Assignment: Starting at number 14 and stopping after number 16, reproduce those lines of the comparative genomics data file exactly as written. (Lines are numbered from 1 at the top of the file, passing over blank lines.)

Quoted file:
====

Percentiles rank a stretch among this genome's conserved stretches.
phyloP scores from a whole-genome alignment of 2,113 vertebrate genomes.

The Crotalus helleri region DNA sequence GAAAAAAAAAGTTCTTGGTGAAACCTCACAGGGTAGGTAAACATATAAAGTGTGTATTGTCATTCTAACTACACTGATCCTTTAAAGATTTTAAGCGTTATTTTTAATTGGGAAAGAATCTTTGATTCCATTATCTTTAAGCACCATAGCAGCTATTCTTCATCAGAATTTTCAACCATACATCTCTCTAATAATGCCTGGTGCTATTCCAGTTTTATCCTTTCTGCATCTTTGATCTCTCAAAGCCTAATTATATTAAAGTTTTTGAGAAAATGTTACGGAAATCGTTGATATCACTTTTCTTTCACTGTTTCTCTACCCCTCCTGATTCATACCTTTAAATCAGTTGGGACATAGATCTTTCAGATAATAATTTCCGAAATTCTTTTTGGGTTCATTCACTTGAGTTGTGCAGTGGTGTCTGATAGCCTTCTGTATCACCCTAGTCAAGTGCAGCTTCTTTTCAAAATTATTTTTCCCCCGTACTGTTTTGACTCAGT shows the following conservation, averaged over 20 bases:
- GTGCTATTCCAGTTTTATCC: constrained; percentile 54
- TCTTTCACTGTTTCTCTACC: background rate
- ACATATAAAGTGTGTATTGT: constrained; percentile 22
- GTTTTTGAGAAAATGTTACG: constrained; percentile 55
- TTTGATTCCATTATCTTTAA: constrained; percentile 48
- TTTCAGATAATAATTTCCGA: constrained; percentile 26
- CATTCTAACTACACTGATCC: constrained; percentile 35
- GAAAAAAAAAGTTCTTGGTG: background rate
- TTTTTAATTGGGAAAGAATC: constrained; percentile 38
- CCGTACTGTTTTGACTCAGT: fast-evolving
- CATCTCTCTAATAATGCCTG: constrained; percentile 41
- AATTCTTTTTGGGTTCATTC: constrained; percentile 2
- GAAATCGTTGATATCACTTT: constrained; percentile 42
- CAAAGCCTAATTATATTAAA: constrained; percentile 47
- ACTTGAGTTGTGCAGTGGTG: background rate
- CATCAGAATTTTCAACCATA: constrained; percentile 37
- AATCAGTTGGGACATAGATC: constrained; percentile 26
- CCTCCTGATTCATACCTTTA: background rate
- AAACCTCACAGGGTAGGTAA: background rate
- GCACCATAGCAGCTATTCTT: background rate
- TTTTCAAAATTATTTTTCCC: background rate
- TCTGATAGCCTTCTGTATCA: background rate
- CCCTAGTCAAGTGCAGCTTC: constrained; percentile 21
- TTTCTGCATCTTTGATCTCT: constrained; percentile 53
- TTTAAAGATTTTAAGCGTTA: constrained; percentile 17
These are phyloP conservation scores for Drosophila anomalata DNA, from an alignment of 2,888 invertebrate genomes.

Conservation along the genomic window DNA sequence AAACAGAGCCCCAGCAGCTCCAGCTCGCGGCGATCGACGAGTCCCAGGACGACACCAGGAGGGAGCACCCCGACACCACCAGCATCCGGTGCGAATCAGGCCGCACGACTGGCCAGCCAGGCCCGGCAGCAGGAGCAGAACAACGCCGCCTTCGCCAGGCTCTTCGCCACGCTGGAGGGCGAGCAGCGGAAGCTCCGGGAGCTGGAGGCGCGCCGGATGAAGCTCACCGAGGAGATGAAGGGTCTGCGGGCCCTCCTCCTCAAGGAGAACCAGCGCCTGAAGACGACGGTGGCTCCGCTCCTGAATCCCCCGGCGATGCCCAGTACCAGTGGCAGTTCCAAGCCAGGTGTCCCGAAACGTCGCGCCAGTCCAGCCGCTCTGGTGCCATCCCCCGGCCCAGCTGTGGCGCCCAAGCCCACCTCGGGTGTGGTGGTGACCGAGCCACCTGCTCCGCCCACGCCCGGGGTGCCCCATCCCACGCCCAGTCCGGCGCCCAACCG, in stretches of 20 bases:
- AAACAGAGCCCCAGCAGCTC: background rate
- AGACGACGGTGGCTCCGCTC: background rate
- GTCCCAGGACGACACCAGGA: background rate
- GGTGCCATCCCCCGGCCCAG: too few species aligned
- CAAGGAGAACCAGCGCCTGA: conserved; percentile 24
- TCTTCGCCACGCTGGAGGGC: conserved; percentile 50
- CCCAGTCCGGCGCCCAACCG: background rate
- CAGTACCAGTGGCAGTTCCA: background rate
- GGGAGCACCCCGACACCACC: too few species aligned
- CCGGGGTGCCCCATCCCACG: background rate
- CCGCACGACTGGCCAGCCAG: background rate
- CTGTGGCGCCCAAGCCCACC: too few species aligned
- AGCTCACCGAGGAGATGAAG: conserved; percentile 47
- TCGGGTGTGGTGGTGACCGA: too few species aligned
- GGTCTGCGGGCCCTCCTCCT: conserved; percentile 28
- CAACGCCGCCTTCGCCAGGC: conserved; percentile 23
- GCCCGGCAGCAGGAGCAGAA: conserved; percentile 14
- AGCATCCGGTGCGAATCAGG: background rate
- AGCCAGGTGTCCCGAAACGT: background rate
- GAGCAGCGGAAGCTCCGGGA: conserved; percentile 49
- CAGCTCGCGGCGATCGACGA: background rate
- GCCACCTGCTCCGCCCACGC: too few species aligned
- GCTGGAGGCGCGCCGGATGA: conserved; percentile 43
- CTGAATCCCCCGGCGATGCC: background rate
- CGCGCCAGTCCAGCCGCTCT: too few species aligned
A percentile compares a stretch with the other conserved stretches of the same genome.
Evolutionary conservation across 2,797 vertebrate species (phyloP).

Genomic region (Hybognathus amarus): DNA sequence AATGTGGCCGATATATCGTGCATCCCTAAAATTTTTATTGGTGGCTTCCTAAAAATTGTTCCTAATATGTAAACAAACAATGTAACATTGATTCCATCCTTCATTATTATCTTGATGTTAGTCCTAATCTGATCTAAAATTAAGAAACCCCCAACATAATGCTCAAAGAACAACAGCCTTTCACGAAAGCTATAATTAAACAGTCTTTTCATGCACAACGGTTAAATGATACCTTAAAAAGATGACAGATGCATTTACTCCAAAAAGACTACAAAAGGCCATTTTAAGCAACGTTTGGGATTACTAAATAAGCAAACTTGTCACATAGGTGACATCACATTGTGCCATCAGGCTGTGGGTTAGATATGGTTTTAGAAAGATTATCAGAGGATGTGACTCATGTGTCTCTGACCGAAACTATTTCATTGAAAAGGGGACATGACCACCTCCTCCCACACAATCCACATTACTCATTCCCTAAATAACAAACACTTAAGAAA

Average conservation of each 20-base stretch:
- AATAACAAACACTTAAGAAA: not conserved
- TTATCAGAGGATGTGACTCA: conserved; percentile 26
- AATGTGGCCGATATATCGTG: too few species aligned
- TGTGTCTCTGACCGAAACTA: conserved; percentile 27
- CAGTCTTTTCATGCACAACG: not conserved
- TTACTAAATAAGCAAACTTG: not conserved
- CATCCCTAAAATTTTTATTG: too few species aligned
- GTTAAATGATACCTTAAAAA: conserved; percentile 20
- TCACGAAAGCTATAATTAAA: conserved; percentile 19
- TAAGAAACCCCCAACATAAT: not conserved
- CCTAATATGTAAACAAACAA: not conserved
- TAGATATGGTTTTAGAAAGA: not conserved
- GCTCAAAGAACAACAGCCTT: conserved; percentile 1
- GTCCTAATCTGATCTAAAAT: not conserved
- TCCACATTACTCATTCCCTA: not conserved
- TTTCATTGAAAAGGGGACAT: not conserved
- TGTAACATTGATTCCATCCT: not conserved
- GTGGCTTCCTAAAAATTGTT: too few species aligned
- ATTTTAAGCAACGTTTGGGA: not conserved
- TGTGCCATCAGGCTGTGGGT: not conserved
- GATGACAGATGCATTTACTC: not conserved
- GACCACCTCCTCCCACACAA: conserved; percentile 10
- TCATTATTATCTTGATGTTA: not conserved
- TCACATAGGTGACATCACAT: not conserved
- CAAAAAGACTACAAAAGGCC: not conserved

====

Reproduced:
- CATCTCTCTAATAATGCCTG: constrained; percentile 41
- AATTCTTTTTGGGTTCATTC: constrained; percentile 2
- GAAATCGTTGATATCACTTT: constrained; percentile 42